Even if Activision Blizzard shareholders approve a US$69-billion sale to Microsoft on Thursday, Wall Street is betting that Biden antitrust enforcers could unravel one of the largest mergers in US history.
Shares of the gaming juggernaut are trading 25% below Microsoft’s $95 offer, indicating investors see risk the buyout won’t close as planned. This risk premium is more than double that of Twitter following Elon Musk’s offer, and higher than most of the announced — but still pending — deals tracked by Bloomberg.
Tough talk from US President Joe Biden’s antitrust enforcers is fuelling investor fears that the deal could be blocked or subject to delays even if it prevails, said Matt Perault of New Street Research. Plus, the deal will also need approval by other governments including the European Union and China.
The merger, which has until June 2023 to close, would make Microsoft the world’s third largest gaming company, and would give it ownership over two of the most recognisable gaming brands on the planet in Call of Duty and World of Warcraft. Microsoft would also gain control of Candy Crush developer King, which made $2.6-billion in revenue last year.
Activision shareholders will vote Thursday and are expected to approve the deal, according to Betty Chan, a merger-arbitrage specialist at Elevation. SOC Investment Group, an activist shareholder group with a small stake, earlier this month encouraged shareholders to vote down the deal and Microsoft’s offer of $95/share. That group and other investors have spoken out against a potential golden parachute for embattled Activision CEO Bobby Kotick, who is expected to leave once the deal closes and will walk away with more than $375-million.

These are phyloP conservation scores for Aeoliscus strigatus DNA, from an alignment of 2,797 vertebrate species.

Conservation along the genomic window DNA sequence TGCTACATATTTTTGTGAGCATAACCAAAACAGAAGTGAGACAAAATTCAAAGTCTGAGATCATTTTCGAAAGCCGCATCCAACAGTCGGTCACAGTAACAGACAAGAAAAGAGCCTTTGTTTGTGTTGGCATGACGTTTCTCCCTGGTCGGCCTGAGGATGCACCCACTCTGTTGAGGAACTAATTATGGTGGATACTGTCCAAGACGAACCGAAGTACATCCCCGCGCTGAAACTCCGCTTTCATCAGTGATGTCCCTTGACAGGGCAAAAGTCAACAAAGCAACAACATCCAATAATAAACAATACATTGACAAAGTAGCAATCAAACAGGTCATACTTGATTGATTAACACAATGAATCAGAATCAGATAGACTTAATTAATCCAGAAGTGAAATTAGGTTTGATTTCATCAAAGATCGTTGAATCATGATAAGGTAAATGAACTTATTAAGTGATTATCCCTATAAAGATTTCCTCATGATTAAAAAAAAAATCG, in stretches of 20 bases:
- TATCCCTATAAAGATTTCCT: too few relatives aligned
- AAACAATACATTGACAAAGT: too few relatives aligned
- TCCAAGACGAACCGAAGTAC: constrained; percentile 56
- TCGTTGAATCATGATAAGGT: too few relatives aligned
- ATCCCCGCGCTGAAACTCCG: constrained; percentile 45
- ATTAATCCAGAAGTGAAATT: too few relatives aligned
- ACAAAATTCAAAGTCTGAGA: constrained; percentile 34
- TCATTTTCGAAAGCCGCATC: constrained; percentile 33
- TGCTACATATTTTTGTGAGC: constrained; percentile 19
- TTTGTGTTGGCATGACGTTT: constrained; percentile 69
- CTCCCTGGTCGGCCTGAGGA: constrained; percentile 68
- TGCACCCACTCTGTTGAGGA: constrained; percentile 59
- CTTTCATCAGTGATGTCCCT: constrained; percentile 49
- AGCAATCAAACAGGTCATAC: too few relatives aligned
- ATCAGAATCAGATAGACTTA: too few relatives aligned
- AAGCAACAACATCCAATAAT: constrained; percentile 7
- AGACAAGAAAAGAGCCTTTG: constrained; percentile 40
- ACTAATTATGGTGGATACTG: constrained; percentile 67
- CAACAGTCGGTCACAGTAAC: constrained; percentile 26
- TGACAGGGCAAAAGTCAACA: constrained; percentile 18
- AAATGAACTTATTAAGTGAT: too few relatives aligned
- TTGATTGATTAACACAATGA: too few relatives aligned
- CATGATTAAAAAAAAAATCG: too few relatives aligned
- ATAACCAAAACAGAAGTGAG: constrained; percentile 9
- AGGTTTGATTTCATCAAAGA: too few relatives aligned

The deal will be reviewed by the Federal Trade Commission, which is led by Lina Khan, who has long advocated for a more forceful approach to reviewing deals, particularly by the biggest technology companies. Under her leadership, the agency has blocked Nvidia’s acquisition of ARM as well as Lockheed Martin’s deal for Aerojet Rocketdyne Holdings. She also resurrected the FTC’s monopoly case against Meta Platforms, which seeks to split off WhatsApp and Instagram.
Fears of a legal challenge are well-founded, based on Khan’s statements opposing growth via acquisitions by big tech platforms, said Jennifer Rie, an antitrust analyst with Bloomberg Intelligence. Plus, it’s likely the FTC will have a Democratic majority by the time a decision has to be made, alleviating a stalemate that may have caused inaction on the Amazon-MGM merger, Rie said.
Not everyone is worried. Wedbush Securities analyst Michael Pachter places the odds of an FTC lawsuit at 10%, and chances of winning a case at 0% due to the difficulty in defining the concentrated market that this merger would cause. Microsoft wouldn’t have a massive share in the market for console games or videogames at large, and current antitrust law overlooks so-called freemium business models common in gaming, Pachter said.
He attributes market fear to lack of familiarity with the videogame industry and the FTC’s tough talk on mergers. The agency “can’t win this one — so if they can’t win, they’re not going to sue. And Microsoft’s going to call their bluff.” Biden’s new antitrust chiefs have said they’re willing to take risks on big cases.
Even if an FTC challenge doesn’t ultimately prevail, a protracted legal fight could prompt the companies to abandon the deal, analysts said. Despite being the nation’s second largest company, Microsoft has escaped much of the scrutiny lobbed at its peers. Its experience with regulators and proactive communications about the deal could make a difference in winning approval, said Elevation’s Chan.
“We are optimistic on the outcome at this point, but are still doing work to get more comfort on this.” Chan said. — Brody Ford and Jason Schreier, (c) 2022 Bloomberg LP